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Are Brand Options a Benefit?
By: Janet Kalandranis
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The first step of building a successful brand is to have a concept that is specific and delivers a certain promise to a set of customers. For Whole Foods, this is the brand’s ability to deliver healthy organic foods to the middle-class set. Or maybe those a little higher than middle class. Because Whole Foods is known to be more expensive in order to deliver a higher quality grocery product. True or not, this is the perception and there’s a certain “type” of customer that is the core audience. It’s been accepted, it’s a great concept, and it delivers on a promise. Now Whole Foods is expanding. No, not more stores, but a new concept. What?!? It’s okay; let’s break down the new idea and see if it’s a new path to success or one that strays from its core brand promise.

In 2013 and 2014 Whole Foods will be opening a new concept of its stores in lower-income areas — Chicago, Detroit and New Orleans. The new concept has fewer staff, lower prices, and includes more frozen and pre-packaged options. So yes, this is different than the original Whole Foods that many customers know. But in the brand’s mind, this concept allows the company to reach more customers and become accessible to those families that are more price conscious. So shifting the Whole Foods concept a bit brings the balance of healthier options at more affordable prices. Makes sense. Seems like the brand will be able to create different types of stores. But what does this mean to the brand that was originally created, the one that long-time customers are used to? Will they accept the adoption of a new concept or will they feel the brand sold out?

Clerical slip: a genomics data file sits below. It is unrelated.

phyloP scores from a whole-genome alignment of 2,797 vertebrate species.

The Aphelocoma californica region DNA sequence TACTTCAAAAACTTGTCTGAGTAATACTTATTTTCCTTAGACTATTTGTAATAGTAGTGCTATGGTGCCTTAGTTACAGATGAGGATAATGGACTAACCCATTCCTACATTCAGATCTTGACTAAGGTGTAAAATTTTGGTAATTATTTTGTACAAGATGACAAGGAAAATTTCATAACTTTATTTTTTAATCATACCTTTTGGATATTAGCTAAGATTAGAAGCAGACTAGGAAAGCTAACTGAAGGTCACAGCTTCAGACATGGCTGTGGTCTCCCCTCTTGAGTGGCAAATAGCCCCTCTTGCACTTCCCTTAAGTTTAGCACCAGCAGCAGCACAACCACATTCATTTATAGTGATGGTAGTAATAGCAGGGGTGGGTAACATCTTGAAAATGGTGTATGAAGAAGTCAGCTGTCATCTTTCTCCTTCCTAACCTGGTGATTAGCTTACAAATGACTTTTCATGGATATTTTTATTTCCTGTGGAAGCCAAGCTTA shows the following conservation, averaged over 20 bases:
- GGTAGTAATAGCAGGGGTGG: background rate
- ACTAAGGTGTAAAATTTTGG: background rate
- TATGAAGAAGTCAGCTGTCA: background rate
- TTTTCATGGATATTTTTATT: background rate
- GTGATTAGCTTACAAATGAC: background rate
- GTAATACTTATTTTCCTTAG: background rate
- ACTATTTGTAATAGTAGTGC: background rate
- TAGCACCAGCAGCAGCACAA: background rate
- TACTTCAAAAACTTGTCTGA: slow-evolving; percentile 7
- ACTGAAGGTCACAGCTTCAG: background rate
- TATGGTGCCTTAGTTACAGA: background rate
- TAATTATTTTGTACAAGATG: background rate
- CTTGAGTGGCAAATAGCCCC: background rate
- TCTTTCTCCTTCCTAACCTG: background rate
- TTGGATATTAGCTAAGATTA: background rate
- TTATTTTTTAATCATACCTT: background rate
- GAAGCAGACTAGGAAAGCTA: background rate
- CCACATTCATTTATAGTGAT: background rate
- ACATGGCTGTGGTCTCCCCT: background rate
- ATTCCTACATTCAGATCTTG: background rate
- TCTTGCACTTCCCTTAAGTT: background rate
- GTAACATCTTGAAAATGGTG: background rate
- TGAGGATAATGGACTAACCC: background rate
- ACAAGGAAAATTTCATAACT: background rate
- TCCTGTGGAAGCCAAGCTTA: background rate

These are the questions that are being asked, and quite honestly it makes sense. But Whole Foods is doing good here. Bringing the option of healthier food to those that want it, but have a harder time making it work within their means. So looking at it in this sense, the brand is actually extending its original concept and making it work across the board. Oh, and remember that not-so-quiet debate about obesity? Yeah, Whole Foods is trying to do good here too. The brand isn’t diluting a message, but instead making it more relevant for more people and pushing accessibility to the top of the list. So no, customers shouldn’t feel any differently about the brand, except maybe a little more food love.

And when Whole Foods launched this idea the brand didn’t think it would take right away. The brand understands the perception it holds with higher pricing so it did something about this. Whole Foods is educating customers on buying whole grains and items that cost less while also still being healthy. And the brand is able to push its 365 generic line a bit more since it makes sense for this concept. So it’s not a sell-out; Whole Foods is not changing its brand, but instead making it more accessible and more relevant for all of today’s consumers.


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About the Author
Janet Kalandranis is here to give you all the little brand thoughts that run through her head with a little dash of spice. Find her online here.
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